Shout-out to Christine for her suggestion to try and improve the bottom-line of MB by moving from Mailchimp to SendFox. It's something I'm going to look into, but I'm very careful about making changes. I'll have to investigate. Thanks also to Jack_ol_lantern for suggesting ways to leverage my domain to try a "roll your own" alternative, and to nikohd for suggesting I offer a bitcoin donation address.
I've got lots to study this weekend! No complaints here, though. Exciting times in MB town.

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[OFFER] Easy Offers Worth Over $500 from them + Up To $100 from me (New Offers Added)

Please scroll to the right to see the requirements for these offers on your mobile phone. The table is scroll-able to the right.
App Offer Requirements Additional Info Terms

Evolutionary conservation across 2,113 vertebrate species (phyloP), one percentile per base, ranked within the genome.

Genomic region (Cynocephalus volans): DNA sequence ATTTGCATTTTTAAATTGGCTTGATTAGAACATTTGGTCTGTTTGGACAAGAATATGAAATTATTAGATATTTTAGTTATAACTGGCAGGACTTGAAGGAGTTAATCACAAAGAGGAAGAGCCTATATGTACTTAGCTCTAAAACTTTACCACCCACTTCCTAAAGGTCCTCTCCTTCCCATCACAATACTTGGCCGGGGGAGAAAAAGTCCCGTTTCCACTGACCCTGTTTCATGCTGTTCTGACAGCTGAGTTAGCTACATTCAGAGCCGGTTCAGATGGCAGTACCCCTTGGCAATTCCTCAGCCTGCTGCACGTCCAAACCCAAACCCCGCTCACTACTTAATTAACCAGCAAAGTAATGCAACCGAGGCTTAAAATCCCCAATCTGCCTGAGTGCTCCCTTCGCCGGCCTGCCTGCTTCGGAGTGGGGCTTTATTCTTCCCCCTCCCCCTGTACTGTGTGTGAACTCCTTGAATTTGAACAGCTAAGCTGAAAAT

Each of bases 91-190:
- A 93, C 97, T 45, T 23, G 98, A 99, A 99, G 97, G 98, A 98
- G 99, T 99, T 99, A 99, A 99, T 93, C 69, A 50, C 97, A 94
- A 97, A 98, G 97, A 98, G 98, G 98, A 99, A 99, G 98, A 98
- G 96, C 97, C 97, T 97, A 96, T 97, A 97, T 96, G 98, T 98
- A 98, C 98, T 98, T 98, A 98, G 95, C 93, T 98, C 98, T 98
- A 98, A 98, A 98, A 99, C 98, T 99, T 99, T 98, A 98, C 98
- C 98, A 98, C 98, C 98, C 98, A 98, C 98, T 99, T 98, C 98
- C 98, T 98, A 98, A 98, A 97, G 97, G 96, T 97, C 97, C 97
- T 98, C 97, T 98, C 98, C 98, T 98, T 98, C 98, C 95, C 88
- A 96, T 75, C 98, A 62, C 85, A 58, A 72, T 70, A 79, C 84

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Root $25 - $50 from them + $10 from me Just sign up and let Root track your driving for 2-3 weeks. Root is a insurance company. They are paying out between $25 - $50 just to get a free quote from them. Purchasing insurance from them is not necessary. During sign up, deny you are looking for insurance during the signup process so they can allow you to take the test drive. You will drive around in your car like you normally would for 2-3 weeks. Root will then decide to give you a free quote or not. You only get between $25 - $50 from them and a payout from me if you are able to get an insurance quote. Terms